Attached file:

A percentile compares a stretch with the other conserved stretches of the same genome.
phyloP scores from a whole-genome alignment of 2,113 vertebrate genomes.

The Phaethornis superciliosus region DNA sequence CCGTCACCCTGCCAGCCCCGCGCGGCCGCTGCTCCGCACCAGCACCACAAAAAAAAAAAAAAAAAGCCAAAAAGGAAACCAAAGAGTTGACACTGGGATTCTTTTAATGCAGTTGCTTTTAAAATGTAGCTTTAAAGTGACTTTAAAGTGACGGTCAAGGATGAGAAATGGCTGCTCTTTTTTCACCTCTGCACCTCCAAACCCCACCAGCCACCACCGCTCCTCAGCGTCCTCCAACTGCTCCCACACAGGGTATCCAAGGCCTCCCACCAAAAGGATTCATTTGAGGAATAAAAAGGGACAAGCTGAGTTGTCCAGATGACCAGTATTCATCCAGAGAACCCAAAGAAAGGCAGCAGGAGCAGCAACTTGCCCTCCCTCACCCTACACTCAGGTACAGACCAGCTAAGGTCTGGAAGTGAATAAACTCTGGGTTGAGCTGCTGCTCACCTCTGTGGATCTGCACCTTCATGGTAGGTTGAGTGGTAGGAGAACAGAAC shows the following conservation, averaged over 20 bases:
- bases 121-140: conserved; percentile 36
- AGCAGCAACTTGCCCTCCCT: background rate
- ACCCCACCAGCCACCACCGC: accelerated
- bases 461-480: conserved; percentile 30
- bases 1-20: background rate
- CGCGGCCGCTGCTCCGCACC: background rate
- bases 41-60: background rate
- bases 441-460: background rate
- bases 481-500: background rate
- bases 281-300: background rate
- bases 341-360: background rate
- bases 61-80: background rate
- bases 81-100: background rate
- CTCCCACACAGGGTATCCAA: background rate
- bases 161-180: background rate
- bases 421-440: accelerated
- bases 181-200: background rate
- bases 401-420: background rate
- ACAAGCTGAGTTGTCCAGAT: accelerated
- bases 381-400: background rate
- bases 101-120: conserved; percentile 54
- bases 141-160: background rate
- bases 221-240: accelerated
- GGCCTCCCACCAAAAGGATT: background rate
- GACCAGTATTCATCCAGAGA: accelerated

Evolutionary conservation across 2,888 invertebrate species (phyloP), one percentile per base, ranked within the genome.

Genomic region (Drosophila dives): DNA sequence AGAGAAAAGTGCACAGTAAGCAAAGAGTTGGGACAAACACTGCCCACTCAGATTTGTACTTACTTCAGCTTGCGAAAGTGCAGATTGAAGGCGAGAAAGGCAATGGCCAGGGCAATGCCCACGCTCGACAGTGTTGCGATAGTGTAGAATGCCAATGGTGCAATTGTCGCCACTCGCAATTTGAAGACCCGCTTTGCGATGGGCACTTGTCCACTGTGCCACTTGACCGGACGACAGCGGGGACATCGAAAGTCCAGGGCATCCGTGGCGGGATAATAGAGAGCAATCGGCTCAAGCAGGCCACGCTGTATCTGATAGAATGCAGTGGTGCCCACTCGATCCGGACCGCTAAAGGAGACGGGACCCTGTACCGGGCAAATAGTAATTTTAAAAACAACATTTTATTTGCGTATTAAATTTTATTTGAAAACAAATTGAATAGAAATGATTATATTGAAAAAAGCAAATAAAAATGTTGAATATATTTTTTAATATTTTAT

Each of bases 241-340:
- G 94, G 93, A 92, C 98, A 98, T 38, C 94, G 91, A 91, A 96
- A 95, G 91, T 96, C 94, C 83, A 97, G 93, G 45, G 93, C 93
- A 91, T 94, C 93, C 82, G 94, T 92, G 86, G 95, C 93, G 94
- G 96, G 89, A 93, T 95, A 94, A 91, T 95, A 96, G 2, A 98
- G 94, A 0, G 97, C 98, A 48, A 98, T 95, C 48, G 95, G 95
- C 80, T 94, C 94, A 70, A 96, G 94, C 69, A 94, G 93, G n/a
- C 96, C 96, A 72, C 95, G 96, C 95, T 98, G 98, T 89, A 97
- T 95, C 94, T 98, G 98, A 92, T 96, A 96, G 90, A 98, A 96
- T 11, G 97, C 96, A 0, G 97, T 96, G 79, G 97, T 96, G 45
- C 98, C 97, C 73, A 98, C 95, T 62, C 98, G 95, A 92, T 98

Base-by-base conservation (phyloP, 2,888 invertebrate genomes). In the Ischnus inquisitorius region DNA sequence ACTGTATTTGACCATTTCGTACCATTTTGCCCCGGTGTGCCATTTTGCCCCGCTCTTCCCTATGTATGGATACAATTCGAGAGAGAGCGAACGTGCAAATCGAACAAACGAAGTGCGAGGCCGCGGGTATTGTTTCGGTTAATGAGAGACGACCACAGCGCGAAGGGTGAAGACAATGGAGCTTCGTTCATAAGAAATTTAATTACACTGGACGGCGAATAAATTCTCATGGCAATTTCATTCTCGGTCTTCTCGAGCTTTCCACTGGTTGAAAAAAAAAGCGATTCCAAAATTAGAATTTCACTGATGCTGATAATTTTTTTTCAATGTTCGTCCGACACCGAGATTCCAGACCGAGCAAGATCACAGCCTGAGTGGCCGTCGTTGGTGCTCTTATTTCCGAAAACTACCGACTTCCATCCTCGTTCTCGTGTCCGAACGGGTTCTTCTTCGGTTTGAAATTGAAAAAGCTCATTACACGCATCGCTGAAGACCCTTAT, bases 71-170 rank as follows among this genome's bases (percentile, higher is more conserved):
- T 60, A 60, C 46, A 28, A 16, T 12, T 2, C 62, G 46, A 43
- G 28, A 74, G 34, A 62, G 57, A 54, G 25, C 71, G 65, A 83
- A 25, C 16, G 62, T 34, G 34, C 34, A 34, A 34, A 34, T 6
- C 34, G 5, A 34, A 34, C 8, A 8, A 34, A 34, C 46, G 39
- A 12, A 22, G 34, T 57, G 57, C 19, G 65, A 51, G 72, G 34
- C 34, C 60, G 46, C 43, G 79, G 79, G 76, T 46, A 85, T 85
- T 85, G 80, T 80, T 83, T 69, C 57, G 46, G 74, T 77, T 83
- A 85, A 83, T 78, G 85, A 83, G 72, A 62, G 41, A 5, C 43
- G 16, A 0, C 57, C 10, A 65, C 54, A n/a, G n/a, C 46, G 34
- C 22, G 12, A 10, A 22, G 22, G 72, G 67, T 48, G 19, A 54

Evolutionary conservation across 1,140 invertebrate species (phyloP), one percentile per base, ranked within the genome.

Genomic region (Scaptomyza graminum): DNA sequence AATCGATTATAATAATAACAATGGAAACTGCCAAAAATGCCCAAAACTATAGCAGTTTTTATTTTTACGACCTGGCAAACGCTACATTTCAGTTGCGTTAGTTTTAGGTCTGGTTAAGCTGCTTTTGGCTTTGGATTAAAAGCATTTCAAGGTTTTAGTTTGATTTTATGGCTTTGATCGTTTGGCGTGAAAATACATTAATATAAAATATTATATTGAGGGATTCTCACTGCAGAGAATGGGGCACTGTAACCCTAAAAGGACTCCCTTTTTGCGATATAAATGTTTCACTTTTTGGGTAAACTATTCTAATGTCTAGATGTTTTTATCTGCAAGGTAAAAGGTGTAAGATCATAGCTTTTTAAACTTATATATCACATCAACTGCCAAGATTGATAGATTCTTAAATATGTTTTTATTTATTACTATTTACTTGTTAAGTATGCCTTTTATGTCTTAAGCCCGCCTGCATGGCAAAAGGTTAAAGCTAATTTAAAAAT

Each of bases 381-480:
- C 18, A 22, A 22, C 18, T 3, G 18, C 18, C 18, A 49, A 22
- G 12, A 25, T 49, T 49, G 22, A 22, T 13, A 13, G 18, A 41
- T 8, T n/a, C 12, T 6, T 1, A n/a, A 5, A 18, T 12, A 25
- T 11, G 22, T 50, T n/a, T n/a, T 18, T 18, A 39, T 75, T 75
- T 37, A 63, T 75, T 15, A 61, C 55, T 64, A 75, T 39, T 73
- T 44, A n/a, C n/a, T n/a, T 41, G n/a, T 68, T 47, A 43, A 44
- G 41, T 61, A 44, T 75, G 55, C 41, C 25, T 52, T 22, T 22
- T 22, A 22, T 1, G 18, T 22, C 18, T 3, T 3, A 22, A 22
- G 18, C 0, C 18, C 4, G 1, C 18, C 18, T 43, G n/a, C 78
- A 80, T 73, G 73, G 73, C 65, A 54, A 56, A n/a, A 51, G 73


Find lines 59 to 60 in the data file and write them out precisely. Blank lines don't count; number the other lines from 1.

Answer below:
- T 11, G 22, T 50, T n/a, T n/a, T 18, T 18, A 39, T 75, T 75
- T 37, A 63, T 75, T 15, A 61, C 55, T 64, A 75, T 39, T 73